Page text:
6.4.12 Finishing with biocides 447
6.4.13 Chemicals in coating and laminating 457
6.5 Other finishing chemicals 461
6.5.1 Antifoams 461
6.5.2 Fillers 462
6.5.3 Surfactants 462
6.5.4 Polymers 463
6.5.5 Stain blockers / soil repellents / soil release agents 464
6.5.6 Biocides 464
6.5.7 Agents and additives to promote bonding of fibres and threads 467
6.6 Intelligent textiles 468
6.6.1 Finishing with microcapsules 468
6.6.2 Other concepts for intelligent / smart textiles 482
7 Environmental considerations for textile processes and chemicals 484
7.1 Textile Production 484
7.1.1 Techniques for exhaust air, waste water and solid waste treatments 485
7.1.2 Pretreatment 498
7.1.3 Dyeing 524
7.1.4 Printing 574
7.1.5 Finishing 591
7.2 Textile use 608
7.2.1 Toxicology 608
7.2.2 Labels 623
7.3 Disposal of textiles 646
8 Glossary on textile finishing 648
Appendix 1 References 665
Appendix 2 Branch Specific Data on Chemical Substances 711
Appendix 3 Alphabetical List of Textile Chemicals 1069
Appendix 4 References Chemical Substances 1109
Appendix 5 Subject Index 1175

Index of figures and tables
Figure 1-1: Jobs in textiles and clothing in the different EU countries il 1999 2
Figure 2-1: TEGEWA classification scheme 65
Figure 3-1: Classification of fibres – Natural fibres 70
Figure 3-2: Classification of fibres – Man-made fibres 71
Figure 3-3: Typical textile processing flow-chart 75
Figure 3-4: Schematic survey of textile finishing processes 77
Figure 3-5: Typical process sequence for finishing of knitted fabric mainly consisting
of cotton 78
Figure 3-6: Typical process sequence for finishing of knitted fabric mainly consisting of
man-made fibres 79
Figure 3-7: Typical process sequence for finishing of woven fabric mainly consisting
of cotton 79
Figure 3-8: Typical process sequence for finishing of woven fabric mainly consisting of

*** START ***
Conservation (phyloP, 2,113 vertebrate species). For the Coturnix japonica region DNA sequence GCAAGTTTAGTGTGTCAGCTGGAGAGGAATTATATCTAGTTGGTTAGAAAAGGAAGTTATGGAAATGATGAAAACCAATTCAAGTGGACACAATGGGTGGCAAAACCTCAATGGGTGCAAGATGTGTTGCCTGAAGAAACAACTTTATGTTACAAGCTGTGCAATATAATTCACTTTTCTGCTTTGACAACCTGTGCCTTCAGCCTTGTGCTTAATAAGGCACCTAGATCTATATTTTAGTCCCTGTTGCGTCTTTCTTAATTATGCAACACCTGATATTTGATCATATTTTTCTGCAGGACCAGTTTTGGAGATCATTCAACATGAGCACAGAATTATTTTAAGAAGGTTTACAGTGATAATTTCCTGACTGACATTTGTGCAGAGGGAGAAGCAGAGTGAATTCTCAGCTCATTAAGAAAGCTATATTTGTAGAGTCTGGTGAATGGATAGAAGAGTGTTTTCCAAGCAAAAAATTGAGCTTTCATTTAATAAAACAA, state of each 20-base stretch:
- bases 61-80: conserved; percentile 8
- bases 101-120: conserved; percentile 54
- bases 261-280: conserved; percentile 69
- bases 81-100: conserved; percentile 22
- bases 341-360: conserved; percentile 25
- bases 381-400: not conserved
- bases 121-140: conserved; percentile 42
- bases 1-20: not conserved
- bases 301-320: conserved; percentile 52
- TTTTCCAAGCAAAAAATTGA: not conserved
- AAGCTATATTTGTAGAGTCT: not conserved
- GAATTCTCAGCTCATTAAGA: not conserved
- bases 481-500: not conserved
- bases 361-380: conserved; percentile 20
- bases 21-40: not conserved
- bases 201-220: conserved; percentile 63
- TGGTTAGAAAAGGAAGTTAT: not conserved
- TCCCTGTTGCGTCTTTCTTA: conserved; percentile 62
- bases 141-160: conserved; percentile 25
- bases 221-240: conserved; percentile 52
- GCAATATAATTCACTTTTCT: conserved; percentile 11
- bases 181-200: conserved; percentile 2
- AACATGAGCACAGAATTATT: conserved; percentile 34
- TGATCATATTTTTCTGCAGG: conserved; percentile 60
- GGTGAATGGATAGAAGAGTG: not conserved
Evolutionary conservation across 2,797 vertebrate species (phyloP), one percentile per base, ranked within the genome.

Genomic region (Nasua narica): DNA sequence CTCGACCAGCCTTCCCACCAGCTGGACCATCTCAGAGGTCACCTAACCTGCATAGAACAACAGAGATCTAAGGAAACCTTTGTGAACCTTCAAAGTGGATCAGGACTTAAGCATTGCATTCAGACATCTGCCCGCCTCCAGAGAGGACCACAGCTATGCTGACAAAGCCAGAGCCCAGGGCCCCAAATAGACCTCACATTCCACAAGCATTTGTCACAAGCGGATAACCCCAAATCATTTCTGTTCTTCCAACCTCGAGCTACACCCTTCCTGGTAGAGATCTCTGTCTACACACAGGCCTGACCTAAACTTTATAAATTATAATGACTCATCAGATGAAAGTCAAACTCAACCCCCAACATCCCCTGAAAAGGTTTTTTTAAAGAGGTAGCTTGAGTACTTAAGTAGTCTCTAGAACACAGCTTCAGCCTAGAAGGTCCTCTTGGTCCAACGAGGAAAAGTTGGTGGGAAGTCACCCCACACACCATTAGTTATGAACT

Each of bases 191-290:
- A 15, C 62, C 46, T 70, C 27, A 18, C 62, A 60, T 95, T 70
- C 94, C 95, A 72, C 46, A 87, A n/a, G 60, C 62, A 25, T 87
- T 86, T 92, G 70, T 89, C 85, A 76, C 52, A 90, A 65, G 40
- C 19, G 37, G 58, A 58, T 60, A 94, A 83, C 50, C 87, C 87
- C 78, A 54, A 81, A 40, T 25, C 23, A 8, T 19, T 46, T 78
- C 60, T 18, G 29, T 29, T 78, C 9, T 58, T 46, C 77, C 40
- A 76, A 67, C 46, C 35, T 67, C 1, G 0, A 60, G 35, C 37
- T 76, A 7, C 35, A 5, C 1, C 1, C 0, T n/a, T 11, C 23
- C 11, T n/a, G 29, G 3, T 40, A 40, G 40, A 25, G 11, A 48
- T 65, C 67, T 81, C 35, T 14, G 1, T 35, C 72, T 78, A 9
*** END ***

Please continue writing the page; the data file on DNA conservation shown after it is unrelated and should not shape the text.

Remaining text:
wool 80
Figure 4-1: Survey on textile pretreatments 84
Figure 4-2: Overview of the fibre specific pretreatment processes 87
Figure 5-1: Survey of textile colouring treatments 157
Figure 5-2: Systematic of colouring agents 158
Figure 5-3: Principle of (discontinuous) batch dyeing 161
Figure 5-4: Principle of (continuous) foulard dyeing 163
Figure 5-5: Dyes used on cellulose fibres 167
Figure 5-6: World-wide printed textile production 210
Figure 5-7: Fibre usage trends in printing 211
Figure 5-8: Trends in printing techniques 212
Figure 5-9: Schematic representation of discharge printing 214
Figure 5-10: Schematic representation of resist printing 214
Figure 5-11: Textile printing technologies 216
Figure 5-12: Stencil (screen) printing process 217
Figure 5-13: Flat-screen process 217
Figure 5-14A: Schematic representation of the flat-screen printing process 218
Figure 5-148: Schematic representation of the rotary-screen printing process 219
Figure 5-15: Relief (block) printing process 219
Figure 5-16: Gravure printing process 220
Figure 5-17: Schema of a roller printing form 221
Figure 5-18: Surface printing process 221
Figure 5-19: Schematic representation of jet-printing 224
Figure 5-20: Main components of a printing paste 232
Figure 5-21: Examples of acid dyes 277
Figure 5-22: Examples of typical basic dyes 280
Figure 5-23: Examples of typical direct dyes 281
Figure 5-24: Examples of molecular structures typical of 1.1 metal-complex dyes 285
Figure 5-25: Molecular structure typical of 1.2 metal-complex dyes 285